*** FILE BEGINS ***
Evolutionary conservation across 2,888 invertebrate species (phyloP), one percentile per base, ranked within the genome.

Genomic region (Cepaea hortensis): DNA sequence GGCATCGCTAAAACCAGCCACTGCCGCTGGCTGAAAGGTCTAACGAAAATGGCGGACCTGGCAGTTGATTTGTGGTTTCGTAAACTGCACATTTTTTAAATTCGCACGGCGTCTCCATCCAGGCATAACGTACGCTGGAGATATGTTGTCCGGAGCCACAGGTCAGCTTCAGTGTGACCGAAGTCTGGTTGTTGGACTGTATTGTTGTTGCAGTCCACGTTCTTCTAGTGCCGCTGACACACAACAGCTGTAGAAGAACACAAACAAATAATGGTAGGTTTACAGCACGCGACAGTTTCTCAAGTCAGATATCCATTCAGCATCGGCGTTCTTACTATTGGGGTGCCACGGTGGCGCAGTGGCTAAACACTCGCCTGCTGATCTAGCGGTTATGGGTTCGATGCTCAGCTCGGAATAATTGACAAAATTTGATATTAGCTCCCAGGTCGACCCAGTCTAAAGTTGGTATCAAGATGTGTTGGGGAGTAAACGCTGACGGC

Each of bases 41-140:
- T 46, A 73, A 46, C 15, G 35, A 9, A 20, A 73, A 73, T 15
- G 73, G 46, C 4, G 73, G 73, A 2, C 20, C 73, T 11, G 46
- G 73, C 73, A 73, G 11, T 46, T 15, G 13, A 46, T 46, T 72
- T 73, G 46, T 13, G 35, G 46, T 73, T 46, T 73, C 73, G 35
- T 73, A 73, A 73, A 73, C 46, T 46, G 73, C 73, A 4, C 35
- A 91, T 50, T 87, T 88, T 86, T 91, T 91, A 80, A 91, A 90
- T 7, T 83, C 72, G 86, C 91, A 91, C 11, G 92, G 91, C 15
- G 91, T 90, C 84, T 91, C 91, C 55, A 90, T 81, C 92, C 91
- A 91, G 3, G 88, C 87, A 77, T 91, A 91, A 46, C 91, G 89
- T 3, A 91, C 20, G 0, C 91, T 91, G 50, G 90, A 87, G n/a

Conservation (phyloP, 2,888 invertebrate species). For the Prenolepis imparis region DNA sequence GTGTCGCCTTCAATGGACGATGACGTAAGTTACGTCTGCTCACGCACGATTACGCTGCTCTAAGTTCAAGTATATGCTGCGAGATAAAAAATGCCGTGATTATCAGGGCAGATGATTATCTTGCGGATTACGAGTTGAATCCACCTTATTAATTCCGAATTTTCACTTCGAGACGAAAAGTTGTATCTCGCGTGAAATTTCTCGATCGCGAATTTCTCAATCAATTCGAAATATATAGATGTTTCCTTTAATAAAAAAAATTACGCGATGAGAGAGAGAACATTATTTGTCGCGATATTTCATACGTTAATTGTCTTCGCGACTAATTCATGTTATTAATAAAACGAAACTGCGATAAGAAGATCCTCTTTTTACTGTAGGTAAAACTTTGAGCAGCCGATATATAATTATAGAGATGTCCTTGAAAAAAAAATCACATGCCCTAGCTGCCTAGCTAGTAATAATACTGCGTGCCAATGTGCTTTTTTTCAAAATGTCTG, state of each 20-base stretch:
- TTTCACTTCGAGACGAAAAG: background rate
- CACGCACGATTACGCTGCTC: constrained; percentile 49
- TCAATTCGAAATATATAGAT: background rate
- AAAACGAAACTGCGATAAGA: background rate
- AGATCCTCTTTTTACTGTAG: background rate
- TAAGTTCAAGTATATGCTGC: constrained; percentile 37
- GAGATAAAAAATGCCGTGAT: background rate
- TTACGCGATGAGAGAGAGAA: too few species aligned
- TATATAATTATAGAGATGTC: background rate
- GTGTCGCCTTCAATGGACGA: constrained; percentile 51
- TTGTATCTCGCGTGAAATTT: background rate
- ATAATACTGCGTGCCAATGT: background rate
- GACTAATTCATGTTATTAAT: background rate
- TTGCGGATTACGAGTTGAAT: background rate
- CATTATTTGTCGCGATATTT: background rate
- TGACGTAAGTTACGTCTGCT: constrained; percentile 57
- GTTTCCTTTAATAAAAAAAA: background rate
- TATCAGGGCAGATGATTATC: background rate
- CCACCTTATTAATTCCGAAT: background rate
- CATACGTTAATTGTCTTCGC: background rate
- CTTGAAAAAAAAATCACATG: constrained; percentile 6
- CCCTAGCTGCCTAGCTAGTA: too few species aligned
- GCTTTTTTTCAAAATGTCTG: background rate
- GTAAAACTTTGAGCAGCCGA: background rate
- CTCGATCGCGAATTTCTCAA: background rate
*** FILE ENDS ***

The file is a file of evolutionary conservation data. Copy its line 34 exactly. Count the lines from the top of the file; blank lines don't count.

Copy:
- CATACGTTAATTGTCTTCGC: background rate